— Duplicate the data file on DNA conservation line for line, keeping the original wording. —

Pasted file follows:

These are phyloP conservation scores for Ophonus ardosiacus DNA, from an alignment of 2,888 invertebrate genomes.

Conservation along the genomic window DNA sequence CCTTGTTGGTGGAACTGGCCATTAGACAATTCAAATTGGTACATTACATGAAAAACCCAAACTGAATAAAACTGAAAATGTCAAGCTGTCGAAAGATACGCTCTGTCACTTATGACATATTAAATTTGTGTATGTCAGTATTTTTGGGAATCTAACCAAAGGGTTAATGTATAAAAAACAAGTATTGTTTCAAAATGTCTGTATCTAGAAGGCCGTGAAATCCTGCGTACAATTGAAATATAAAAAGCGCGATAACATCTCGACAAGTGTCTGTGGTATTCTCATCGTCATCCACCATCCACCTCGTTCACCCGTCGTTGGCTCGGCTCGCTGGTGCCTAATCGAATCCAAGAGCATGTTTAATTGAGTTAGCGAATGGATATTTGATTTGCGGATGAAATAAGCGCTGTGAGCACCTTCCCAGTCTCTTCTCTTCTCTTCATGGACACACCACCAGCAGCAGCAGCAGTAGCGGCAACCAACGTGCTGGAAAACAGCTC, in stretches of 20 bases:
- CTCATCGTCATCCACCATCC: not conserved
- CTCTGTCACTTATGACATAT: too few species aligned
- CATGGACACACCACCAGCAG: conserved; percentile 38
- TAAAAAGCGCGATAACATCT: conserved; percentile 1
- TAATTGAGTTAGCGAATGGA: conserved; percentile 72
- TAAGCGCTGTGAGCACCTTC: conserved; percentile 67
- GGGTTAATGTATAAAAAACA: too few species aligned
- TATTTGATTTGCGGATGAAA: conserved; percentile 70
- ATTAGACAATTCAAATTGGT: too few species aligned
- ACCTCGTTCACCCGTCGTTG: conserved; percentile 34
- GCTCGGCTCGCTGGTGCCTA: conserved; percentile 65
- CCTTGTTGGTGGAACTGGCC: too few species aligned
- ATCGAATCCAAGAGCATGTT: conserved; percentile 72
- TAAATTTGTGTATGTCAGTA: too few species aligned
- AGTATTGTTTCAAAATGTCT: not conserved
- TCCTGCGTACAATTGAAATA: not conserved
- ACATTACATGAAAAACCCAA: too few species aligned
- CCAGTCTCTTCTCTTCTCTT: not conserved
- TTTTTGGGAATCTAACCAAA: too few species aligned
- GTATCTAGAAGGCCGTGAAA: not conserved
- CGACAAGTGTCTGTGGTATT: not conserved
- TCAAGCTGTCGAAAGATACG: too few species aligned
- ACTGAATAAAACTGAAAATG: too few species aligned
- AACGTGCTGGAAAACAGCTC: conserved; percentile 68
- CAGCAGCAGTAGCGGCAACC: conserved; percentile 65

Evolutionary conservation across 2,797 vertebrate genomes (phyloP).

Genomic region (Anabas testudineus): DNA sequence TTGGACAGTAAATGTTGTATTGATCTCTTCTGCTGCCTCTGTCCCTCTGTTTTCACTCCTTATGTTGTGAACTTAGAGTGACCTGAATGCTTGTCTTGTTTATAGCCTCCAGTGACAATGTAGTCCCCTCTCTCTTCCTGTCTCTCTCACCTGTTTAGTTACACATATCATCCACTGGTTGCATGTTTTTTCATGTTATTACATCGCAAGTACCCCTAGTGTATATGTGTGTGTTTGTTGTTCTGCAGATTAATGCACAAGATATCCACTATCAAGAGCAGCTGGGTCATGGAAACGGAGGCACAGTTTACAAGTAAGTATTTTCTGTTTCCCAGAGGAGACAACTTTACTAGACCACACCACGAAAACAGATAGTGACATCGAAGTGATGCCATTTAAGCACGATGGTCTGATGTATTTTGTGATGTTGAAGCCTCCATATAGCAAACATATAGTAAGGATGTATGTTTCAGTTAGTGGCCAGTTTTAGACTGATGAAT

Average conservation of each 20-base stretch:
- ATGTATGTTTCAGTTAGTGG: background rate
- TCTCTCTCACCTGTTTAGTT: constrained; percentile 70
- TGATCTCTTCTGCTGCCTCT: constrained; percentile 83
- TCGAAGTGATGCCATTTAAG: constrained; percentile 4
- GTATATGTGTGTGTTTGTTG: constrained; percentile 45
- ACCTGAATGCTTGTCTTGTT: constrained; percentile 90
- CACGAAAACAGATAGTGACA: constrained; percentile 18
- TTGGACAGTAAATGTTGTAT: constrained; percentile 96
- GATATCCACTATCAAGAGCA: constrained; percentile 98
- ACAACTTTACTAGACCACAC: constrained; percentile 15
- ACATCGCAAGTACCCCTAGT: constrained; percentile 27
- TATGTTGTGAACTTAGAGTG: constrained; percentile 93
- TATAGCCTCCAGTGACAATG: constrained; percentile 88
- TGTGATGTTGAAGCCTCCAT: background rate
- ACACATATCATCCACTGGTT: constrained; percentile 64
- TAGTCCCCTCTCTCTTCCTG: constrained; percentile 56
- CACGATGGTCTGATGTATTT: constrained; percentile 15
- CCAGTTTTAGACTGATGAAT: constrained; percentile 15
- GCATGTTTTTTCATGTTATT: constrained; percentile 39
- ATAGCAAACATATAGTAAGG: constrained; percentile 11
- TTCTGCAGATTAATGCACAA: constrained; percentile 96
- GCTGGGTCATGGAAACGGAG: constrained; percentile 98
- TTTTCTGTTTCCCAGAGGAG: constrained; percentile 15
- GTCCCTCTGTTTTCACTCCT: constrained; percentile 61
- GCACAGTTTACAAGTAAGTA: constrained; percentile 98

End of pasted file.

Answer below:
These are phyloP conservation scores for Ophonus ardosiacus DNA, from an alignment of 2,888 invertebrate genomes.

Conservation along the genomic window DNA sequence CCTTGTTGGTGGAACTGGCCATTAGACAATTCAAATTGGTACATTACATGAAAAACCCAAACTGAATAAAACTGAAAATGTCAAGCTGTCGAAAGATACGCTCTGTCACTTATGACATATTAAATTTGTGTATGTCAGTATTTTTGGGAATCTAACCAAAGGGTTAATGTATAAAAAACAAGTATTGTTTCAAAATGTCTGTATCTAGAAGGCCGTGAAATCCTGCGTACAATTGAAATATAAAAAGCGCGATAACATCTCGACAAGTGTCTGTGGTATTCTCATCGTCATCCACCATCCACCTCGTTCACCCGTCGTTGGCTCGGCTCGCTGGTGCCTAATCGAATCCAAGAGCATGTTTAATTGAGTTAGCGAATGGATATTTGATTTGCGGATGAAATAAGCGCTGTGAGCACCTTCCCAGTCTCTTCTCTTCTCTTCATGGACACACCACCAGCAGCAGCAGCAGTAGCGGCAACCAACGTGCTGGAAAACAGCTC, in stretches of 20 bases:
- CTCATCGTCATCCACCATCC: not conserved
- CTCTGTCACTTATGACATAT: too few species aligned
- CATGGACACACCACCAGCAG: conserved; percentile 38
- TAAAAAGCGCGATAACATCT: conserved; percentile 1
- TAATTGAGTTAGCGAATGGA: conserved; percentile 72
- TAAGCGCTGTGAGCACCTTC: conserved; percentile 67
- GGGTTAATGTATAAAAAACA: too few species aligned
- TATTTGATTTGCGGATGAAA: conserved; percentile 70
- ATTAGACAATTCAAATTGGT: too few species aligned
- ACCTCGTTCACCCGTCGTTG: conserved; percentile 34
- GCTCGGCTCGCTGGTGCCTA: conserved; percentile 65
- CCTTGTTGGTGGAACTGGCC: too few species aligned
- ATCGAATCCAAGAGCATGTT: conserved; percentile 72
- TAAATTTGTGTATGTCAGTA: too few species aligned
- AGTATTGTTTCAAAATGTCT: not conserved
- TCCTGCGTACAATTGAAATA: not conserved
- ACATTACATGAAAAACCCAA: too few species aligned
- CCAGTCTCTTCTCTTCTCTT: not conserved
- TTTTTGGGAATCTAACCAAA: too few species aligned
- GTATCTAGAAGGCCGTGAAA: not conserved
- CGACAAGTGTCTGTGGTATT: not conserved
- TCAAGCTGTCGAAAGATACG: too few species aligned
- ACTGAATAAAACTGAAAATG: too few species aligned
- AACGTGCTGGAAAACAGCTC: conserved; percentile 68
- CAGCAGCAGTAGCGGCAACC: conserved; percentile 65

Evolutionary conservation across 2,797 vertebrate genomes (phyloP).

Genomic region (Anabas testudineus): DNA sequence TTGGACAGTAAATGTTGTATTGATCTCTTCTGCTGCCTCTGTCCCTCTGTTTTCACTCCTTATGTTGTGAACTTAGAGTGACCTGAATGCTTGTCTTGTTTATAGCCTCCAGTGACAATGTAGTCCCCTCTCTCTTCCTGTCTCTCTCACCTGTTTAGTTACACATATCATCCACTGGTTGCATGTTTTTTCATGTTATTACATCGCAAGTACCCCTAGTGTATATGTGTGTGTTTGTTGTTCTGCAGATTAATGCACAAGATATCCACTATCAAGAGCAGCTGGGTCATGGAAACGGAGGCACAGTTTACAAGTAAGTATTTTCTGTTTCCCAGAGGAGACAACTTTACTAGACCACACCACGAAAACAGATAGTGACATCGAAGTGATGCCATTTAAGCACGATGGTCTGATGTATTTTGTGATGTTGAAGCCTCCATATAGCAAACATATAGTAAGGATGTATGTTTCAGTTAGTGGCCAGTTTTAGACTGATGAAT

Average conservation of each 20-base stretch:
- ATGTATGTTTCAGTTAGTGG: background rate
- TCTCTCTCACCTGTTTAGTT: constrained; percentile 70
- TGATCTCTTCTGCTGCCTCT: constrained; percentile 83
- TCGAAGTGATGCCATTTAAG: constrained; percentile 4
- GTATATGTGTGTGTTTGTTG: constrained; percentile 45
- ACCTGAATGCTTGTCTTGTT: constrained; percentile 90
- CACGAAAACAGATAGTGACA: constrained; percentile 18
- TTGGACAGTAAATGTTGTAT: constrained; percentile 96
- GATATCCACTATCAAGAGCA: constrained; percentile 98
- ACAACTTTACTAGACCACAC: constrained; percentile 15
- ACATCGCAAGTACCCCTAGT: constrained; percentile 27
- TATGTTGTGAACTTAGAGTG: constrained; percentile 93
- TATAGCCTCCAGTGACAATG: constrained; percentile 88
- TGTGATGTTGAAGCCTCCAT: background rate
- ACACATATCATCCACTGGTT: constrained; percentile 64
- TAGTCCCCTCTCTCTTCCTG: constrained; percentile 56
- CACGATGGTCTGATGTATTT: constrained; percentile 15
- CCAGTTTTAGACTGATGAAT: constrained; percentile 15
- GCATGTTTTTTCATGTTATT: constrained; percentile 39
- ATAGCAAACATATAGTAAGG: constrained; percentile 11
- TTCTGCAGATTAATGCACAA: constrained; percentile 96
- GCTGGGTCATGGAAACGGAG: constrained; percentile 98
- TTTTCTGTTTCCCAGAGGAG: constrained; percentile 15
- GTCCCTCTGTTTTCACTCCT: constrained; percentile 61
- GCACAGTTTACAAGTAAGTA: constrained; percentile 98